For homogeneous objects, surface gravitational acceleration is proportional to density*radius.

Mars and Venus could be in the graphic - it does not matter, as two planets are not significant anyway. The position does not mean anything.

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Re: 1298: "It's a beautiful day in the neighborhood!"

Postby brenok » Mon Dec 02, 2013 11:49 pm UTC

mfb wrote:
cellocgw wrote:Anyway, I vote for graphics fail, because it's not crystal-clear that the planets are represented in diameter scale. What if the discs represent volume? That would make more sense, since the gravitational force, and thus habitability, depends more on volume than diameter. But then we'd need a density (rock vs. gas giant) indicator, and a distance_from_star indicator, and all in all some huge FOM to get a real habitability scale.
For homogeneous objects, surface gravitational acceleration is proportional to density*radius.

Mars and Venus could be in the graphic - it does not matter, as two planets are not significant anyway. The position does not mean anything.

As was noted before, Mars and Venus are not exoplanets.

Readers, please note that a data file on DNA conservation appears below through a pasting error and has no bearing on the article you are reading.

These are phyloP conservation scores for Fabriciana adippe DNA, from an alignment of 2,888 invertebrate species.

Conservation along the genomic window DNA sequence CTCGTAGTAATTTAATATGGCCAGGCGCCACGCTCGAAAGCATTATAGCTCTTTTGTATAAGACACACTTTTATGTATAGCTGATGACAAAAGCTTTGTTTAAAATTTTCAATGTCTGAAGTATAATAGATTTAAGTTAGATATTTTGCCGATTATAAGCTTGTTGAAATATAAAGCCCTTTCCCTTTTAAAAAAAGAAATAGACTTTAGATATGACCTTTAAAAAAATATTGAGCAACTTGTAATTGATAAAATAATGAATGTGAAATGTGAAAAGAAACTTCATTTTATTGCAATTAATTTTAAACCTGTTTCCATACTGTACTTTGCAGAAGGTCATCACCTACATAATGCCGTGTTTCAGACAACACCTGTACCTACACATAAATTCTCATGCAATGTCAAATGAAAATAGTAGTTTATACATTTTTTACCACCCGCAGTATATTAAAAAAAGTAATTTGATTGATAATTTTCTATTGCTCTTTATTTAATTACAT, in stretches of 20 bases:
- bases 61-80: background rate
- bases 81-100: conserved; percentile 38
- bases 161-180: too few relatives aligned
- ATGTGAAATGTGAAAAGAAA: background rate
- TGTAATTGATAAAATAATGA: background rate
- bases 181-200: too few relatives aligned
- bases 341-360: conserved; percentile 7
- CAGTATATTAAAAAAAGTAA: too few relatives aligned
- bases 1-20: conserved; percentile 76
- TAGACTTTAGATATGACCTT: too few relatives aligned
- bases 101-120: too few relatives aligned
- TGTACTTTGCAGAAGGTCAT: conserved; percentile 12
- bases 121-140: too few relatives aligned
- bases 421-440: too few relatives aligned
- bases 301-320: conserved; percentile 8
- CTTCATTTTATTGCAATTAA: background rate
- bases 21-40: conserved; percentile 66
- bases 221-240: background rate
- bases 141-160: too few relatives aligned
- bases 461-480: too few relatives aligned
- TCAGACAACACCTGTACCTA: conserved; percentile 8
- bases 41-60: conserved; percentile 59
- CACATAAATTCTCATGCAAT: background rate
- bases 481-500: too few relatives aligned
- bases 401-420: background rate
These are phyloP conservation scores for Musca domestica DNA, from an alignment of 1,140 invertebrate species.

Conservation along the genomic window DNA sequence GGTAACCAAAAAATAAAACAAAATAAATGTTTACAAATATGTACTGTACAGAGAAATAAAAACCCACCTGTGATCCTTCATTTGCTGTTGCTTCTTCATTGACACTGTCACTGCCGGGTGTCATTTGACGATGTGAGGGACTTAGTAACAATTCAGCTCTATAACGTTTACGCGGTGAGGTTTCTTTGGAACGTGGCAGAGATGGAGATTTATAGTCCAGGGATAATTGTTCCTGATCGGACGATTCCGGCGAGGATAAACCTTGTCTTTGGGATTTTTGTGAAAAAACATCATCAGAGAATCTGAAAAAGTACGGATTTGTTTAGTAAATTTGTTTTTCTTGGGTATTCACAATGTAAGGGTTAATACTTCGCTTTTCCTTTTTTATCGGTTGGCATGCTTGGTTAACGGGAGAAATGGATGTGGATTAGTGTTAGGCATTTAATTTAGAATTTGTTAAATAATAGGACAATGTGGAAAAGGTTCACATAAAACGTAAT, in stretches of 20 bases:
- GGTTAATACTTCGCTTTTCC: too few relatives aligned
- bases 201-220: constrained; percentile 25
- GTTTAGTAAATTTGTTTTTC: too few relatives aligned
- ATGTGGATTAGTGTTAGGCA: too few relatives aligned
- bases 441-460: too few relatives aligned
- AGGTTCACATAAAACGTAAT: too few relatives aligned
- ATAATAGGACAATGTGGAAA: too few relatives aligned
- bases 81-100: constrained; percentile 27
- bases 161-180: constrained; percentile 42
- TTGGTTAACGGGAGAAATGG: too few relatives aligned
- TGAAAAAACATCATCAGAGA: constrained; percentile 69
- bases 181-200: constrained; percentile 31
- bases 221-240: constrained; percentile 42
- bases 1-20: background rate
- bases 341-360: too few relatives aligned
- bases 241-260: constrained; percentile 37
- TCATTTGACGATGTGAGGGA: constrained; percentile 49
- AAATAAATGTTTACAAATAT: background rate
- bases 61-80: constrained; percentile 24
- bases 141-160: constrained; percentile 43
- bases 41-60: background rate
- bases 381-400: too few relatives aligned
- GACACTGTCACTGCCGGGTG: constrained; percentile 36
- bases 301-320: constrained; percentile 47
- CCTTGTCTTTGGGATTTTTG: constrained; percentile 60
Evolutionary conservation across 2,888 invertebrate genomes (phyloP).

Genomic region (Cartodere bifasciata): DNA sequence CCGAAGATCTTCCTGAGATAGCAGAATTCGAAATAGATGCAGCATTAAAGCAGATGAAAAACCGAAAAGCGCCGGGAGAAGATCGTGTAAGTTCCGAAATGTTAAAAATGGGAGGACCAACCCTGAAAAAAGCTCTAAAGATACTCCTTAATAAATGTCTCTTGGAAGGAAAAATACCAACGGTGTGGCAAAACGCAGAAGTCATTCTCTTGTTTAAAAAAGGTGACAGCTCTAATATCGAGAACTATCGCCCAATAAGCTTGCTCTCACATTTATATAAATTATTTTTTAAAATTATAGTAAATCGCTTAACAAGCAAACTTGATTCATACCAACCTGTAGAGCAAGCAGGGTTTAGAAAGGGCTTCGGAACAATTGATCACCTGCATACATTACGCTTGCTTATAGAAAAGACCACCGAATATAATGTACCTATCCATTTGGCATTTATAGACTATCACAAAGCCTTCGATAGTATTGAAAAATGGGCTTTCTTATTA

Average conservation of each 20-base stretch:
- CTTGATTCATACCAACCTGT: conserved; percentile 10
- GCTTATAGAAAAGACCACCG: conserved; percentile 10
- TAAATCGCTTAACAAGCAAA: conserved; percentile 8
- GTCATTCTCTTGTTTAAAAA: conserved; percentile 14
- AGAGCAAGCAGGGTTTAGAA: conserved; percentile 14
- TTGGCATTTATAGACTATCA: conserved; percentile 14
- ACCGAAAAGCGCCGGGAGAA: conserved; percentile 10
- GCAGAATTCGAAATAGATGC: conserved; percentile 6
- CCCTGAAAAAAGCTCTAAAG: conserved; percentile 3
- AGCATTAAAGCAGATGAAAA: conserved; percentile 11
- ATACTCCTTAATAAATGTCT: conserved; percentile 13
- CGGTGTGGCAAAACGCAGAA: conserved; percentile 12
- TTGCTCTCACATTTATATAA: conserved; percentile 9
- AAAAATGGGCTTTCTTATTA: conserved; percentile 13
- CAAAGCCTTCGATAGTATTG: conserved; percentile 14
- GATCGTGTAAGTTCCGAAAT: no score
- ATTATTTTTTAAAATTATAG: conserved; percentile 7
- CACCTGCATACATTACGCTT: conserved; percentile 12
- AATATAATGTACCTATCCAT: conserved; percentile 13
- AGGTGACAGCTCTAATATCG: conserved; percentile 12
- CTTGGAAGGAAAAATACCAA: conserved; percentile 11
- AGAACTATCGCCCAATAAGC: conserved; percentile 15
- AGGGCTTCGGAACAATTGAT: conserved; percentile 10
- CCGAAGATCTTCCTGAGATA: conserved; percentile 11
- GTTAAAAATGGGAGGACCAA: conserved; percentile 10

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Re: 1298: "It's a beautiful day in the neighborhood!"

Postby edo » Tue Dec 03, 2013 12:12 am UTC

The first thing I thought when I saw the comic is "OK, who farted?"

brenok wrote:As was noted before, Mars and Venus are not exoplanets.
and I will note that the body of the comic doesn't require that the "planets" be exoplanets, just "planets".

I think that he just didn't code any distance information, which is a shame, cuz he really could have, I think, and it would have naturally left some space around earth, from the whole R2 versus R3 thing mentioned earlier.
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Re: 1298: "It's a beautiful day in the neighborhood!"

Postby chenille » Tue Dec 03, 2013 1:45 am UTC